Diamanti believes appliances can simplify containers for the enterprise
Once or twice a decade, the IT industry reaches an agreement that an emerging technology is the next big thing—and containers are clearly the next big platform for applications. For most enterprises, it’s not a matter of “if” containers make it into production, but “when” containers make it into production.
I wrote earlier this spring about Red Hat’s unique opportunity to make money by simplifying open source for the enterprise. And, as the #RedHat Summit in San Francisco opens this week, it’s clear that simplicity is still what is missing around containers. The container market is still very much the Wild West in terms of emerging open source (#Kubernetes, DC/OS, #Docker SWARM) and commercial platforms (#Azure Container Service, #Amazon #Lambda).
It’s also a tough market for buyers to decipher as they place their architecture bets.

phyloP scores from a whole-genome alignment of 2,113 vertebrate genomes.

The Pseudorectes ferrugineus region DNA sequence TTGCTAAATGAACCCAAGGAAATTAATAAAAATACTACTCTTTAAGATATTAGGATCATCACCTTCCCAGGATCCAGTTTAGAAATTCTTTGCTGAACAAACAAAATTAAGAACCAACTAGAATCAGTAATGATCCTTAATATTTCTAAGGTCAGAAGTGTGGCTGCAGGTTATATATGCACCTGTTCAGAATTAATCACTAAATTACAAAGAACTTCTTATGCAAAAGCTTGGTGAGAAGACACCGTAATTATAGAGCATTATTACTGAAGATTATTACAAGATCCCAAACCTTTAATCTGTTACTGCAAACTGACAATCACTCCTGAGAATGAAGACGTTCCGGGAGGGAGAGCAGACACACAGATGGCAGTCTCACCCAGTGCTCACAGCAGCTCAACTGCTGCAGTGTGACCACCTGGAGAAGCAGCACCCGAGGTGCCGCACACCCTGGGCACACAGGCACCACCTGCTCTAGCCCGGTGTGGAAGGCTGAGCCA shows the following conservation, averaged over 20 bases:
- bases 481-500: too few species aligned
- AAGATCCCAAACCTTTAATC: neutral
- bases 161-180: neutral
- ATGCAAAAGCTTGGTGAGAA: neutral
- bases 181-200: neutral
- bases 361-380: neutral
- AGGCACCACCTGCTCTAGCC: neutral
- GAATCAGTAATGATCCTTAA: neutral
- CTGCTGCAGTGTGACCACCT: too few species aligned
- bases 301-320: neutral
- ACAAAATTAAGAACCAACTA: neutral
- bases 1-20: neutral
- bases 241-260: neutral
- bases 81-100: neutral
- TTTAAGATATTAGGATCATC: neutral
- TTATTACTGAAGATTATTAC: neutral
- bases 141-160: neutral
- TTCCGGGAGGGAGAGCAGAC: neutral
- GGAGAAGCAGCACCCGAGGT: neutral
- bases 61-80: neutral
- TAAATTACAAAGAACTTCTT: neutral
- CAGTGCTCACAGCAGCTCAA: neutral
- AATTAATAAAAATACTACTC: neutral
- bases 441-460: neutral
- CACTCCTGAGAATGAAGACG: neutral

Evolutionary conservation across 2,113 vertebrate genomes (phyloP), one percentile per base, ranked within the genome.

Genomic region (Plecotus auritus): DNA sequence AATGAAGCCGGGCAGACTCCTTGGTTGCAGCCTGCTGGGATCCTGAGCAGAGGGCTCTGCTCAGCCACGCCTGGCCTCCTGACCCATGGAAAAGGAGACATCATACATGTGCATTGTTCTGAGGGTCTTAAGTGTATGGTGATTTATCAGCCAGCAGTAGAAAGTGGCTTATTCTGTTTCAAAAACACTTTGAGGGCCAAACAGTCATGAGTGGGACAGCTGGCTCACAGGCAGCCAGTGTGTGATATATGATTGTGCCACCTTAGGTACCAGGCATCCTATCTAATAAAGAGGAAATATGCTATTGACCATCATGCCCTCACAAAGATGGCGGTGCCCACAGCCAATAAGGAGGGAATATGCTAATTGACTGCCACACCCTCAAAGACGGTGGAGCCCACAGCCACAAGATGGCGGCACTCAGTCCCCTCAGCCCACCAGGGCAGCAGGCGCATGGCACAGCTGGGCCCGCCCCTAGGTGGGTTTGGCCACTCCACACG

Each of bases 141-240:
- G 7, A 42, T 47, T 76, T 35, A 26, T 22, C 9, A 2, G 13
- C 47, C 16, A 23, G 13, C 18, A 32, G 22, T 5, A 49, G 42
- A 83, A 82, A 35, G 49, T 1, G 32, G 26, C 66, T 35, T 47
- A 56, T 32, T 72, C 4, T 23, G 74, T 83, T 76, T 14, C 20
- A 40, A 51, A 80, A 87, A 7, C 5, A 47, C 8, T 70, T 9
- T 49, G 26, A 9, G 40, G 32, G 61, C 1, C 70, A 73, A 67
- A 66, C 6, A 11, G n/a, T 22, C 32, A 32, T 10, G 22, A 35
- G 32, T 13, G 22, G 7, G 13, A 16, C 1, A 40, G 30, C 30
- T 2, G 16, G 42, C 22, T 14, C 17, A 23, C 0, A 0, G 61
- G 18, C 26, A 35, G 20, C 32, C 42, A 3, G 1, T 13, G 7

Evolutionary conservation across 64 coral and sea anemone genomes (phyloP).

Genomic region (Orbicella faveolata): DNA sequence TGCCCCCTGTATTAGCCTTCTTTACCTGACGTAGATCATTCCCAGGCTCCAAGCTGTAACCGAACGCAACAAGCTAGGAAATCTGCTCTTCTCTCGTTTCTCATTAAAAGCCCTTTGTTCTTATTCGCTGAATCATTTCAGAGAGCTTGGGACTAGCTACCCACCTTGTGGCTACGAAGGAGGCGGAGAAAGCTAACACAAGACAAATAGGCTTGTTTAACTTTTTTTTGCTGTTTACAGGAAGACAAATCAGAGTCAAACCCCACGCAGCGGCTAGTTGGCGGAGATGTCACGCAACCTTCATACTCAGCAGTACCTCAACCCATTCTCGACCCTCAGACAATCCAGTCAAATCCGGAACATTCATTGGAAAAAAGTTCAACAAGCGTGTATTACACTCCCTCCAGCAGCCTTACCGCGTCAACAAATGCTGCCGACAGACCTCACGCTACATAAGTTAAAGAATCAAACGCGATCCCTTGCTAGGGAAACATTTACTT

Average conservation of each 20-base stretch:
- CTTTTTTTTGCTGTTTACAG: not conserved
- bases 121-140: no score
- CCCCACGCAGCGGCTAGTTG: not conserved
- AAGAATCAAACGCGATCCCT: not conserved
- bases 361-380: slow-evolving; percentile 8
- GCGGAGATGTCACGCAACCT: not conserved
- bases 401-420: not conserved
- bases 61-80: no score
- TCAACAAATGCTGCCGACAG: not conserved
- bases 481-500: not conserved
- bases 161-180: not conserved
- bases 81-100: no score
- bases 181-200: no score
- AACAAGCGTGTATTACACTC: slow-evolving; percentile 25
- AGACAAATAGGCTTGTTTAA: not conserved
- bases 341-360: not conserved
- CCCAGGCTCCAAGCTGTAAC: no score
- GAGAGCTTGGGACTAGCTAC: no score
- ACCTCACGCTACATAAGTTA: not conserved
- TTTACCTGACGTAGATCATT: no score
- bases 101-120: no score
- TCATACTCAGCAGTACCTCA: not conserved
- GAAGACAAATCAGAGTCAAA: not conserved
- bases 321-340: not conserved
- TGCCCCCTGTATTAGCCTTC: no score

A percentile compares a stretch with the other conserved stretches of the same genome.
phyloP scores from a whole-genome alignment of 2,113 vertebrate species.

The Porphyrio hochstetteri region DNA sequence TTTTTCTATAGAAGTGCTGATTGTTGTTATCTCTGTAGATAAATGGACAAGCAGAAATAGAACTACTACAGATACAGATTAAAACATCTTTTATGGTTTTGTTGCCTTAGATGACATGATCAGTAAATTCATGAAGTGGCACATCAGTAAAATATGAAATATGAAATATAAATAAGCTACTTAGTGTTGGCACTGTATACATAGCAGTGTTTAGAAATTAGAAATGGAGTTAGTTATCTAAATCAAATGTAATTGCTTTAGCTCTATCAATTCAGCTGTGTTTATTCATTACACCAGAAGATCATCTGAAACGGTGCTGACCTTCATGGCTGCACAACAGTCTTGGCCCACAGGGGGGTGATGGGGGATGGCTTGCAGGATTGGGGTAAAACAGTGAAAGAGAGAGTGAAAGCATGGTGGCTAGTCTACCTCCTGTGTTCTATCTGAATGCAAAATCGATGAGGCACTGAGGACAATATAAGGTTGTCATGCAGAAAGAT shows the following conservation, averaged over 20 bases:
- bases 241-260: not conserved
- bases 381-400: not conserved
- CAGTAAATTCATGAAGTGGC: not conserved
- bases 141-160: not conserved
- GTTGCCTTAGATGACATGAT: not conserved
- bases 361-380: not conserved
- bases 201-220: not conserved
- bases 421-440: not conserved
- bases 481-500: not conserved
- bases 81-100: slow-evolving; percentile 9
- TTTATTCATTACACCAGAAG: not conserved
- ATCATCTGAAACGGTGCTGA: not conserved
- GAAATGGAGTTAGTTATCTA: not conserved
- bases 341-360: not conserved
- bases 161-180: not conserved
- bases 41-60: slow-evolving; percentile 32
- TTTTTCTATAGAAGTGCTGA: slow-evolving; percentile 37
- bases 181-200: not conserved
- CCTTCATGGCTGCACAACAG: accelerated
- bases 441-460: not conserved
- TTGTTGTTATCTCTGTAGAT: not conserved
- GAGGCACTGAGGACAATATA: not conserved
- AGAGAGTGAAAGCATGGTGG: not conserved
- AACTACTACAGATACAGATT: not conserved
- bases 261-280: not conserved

As organizations evolve their architectures beyond virtual machines, and look for better ways to embrace the new container form factor, they’re also looking for a little simplicity. One startup that hopes to crack the code on open source monetization and simplification of containers in one fell swoop is Diamanti. I spoke with Diamanti vice president of products, Mark Balch, to learn more about the hardware innovation that’s happening around containers, the network and storage barriers that have challenged container operations, and the company’s latest efforts around Red Hat’s OpenShift.